Two events illustrated her points whilst I was in the office. An older man came in and apologizing for interrupting her, handed Erina a telephone bill. She spoke to him in Croatian. “He’s from my country”, she said. “He lives with his wife and his two children... they are all three disabled. He does not understand why his bill is so high. I told him I will help him make the call later.”  When I arrived at her office she was on the phone and waved to me to sit down. The call finished and she explained...this man, 10 years ago he came to Tucson as a refugee, he had to attend court ordered anger management classes…” she breaks off, “stress changes all of us”. Apparently now in Atlanta, the man was in final stages of citizenship application but had to produce a paper saying he had completed the classes, the order showed up in his file. “We can help him locate the records” she tells me. She told me of another recent plea for help. A teenager was suspended from school. “Why” the parents wanted to know. “He always brings home letters saying how good he is”. Turned out that the young man in question very kindly offered to translate the letters the school sent to his parents and of course his interpretation was in his favor!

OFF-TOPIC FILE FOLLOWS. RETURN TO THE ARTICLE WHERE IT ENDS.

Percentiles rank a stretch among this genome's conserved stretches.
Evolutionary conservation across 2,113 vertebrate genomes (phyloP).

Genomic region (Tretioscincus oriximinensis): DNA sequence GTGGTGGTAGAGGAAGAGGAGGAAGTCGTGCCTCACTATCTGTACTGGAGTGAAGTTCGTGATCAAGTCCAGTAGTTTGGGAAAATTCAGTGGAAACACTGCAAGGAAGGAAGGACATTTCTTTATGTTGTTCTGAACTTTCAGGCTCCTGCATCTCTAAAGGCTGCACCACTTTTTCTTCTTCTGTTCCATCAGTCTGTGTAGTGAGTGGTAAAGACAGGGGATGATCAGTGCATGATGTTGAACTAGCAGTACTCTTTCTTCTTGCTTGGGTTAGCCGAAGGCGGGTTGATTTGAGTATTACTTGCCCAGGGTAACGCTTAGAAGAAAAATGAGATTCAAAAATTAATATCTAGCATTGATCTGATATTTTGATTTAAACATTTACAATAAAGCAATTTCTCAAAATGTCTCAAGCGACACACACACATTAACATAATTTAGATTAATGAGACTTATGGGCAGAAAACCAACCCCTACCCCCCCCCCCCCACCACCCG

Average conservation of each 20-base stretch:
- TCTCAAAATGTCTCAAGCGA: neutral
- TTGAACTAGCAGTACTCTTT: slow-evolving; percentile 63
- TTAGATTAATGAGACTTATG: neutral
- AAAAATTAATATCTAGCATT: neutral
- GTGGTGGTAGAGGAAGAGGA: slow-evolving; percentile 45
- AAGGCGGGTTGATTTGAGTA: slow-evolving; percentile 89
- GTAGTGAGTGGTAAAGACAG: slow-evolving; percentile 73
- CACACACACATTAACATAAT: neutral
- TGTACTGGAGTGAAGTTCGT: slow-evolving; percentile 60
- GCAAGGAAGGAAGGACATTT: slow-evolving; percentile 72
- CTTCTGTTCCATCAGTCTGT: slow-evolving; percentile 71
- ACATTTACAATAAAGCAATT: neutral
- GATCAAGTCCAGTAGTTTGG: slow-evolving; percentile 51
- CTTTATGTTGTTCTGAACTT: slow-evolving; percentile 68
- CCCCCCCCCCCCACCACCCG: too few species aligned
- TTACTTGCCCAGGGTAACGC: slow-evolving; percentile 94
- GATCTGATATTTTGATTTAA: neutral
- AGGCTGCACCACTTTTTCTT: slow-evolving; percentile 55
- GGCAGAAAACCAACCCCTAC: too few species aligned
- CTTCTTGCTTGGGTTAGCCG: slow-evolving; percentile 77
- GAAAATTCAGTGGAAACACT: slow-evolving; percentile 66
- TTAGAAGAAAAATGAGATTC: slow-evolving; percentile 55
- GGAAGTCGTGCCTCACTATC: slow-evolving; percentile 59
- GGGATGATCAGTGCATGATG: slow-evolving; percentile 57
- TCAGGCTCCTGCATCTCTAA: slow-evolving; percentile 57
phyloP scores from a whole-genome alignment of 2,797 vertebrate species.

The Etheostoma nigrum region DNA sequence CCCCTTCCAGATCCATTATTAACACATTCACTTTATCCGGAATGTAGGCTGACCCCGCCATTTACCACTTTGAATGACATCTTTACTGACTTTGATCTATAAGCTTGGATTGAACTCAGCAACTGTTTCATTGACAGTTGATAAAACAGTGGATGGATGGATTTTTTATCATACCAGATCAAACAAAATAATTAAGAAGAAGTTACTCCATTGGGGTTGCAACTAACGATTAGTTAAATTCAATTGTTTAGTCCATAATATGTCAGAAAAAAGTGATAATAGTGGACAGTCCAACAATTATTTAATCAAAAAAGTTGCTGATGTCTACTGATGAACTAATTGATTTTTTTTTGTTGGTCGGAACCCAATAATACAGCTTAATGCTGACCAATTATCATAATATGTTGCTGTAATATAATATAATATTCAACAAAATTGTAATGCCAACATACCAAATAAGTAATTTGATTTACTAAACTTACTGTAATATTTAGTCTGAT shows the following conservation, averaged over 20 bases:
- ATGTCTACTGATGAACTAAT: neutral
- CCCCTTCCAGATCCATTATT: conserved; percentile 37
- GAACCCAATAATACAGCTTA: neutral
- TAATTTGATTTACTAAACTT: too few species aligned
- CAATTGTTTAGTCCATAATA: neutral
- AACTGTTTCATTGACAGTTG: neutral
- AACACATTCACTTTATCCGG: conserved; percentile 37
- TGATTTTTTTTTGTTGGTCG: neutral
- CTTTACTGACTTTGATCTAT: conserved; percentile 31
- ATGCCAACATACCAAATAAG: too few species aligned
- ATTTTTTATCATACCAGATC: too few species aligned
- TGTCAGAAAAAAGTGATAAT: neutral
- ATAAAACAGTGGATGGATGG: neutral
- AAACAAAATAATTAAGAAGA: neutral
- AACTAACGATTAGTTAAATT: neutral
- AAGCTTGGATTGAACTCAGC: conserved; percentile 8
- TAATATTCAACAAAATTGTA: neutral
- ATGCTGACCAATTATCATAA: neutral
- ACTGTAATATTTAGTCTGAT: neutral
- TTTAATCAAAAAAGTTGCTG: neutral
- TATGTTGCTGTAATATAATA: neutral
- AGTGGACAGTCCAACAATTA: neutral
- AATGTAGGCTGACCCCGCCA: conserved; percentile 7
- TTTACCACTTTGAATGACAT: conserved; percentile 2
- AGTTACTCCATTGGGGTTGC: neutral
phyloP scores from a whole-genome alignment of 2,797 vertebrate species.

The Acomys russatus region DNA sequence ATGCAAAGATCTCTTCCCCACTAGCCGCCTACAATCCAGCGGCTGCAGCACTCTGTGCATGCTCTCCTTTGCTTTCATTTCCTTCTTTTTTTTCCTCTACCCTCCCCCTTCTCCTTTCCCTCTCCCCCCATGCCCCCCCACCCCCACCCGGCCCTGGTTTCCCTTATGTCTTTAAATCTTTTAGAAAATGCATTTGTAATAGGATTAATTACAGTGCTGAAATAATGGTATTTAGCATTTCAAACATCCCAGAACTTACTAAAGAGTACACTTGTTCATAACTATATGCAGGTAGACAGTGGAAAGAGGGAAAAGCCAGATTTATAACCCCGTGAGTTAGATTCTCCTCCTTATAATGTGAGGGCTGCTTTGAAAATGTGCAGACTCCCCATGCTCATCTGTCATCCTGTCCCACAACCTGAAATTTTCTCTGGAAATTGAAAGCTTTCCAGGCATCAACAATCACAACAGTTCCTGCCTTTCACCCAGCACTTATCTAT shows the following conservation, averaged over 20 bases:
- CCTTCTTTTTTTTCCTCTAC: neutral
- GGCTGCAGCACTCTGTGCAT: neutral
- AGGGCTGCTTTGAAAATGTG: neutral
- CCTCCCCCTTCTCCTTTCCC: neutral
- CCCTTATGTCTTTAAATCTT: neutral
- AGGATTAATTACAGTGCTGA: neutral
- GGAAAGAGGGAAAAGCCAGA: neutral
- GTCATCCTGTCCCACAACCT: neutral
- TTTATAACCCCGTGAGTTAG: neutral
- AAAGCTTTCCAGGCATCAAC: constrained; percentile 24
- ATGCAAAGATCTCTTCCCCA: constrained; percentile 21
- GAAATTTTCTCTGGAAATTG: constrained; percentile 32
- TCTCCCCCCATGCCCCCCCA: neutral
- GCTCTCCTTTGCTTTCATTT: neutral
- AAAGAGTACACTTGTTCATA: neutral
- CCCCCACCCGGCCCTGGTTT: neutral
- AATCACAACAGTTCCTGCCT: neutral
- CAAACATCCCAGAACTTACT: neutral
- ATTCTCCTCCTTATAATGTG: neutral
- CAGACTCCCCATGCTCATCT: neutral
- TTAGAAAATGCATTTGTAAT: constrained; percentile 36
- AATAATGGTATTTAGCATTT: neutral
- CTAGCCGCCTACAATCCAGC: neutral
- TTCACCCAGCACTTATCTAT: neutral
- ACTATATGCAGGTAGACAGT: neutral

Erina is a one woman powerhouse but she’s not afraid to ask for help. Give me a wish list I said.Erina Delic, TIARC She smiles delightfully. “Really. Well…..”. It’s a short list. She would love to find a volunteer to manage and organize those who do volunteer. “If I could find someone who would give a few hours a week to schedule volunteers that would be great.”  Her other wish -  “oh, a big one”. She would love to find a pool of attorneys with expertise in school law, tenant law, domestic law, willing to answer the occasional question. Will you , can you, help?

Contact Erina Delic at : TIARC
tiarc@aztiarc.org
tel: (520) 881-4404
fax: (520) 881-4191
Visit http://www.aztiarc.org/index.html

The center is the beneficiary of a grant from :
The Arizona Women's Partnership 2007 grant beneficiaries is Tucson International Alliance of Refugee Communities (TIARC)  for educational programs and services for refugee women. For information call: 602-863-9744 or visit www.azwp.org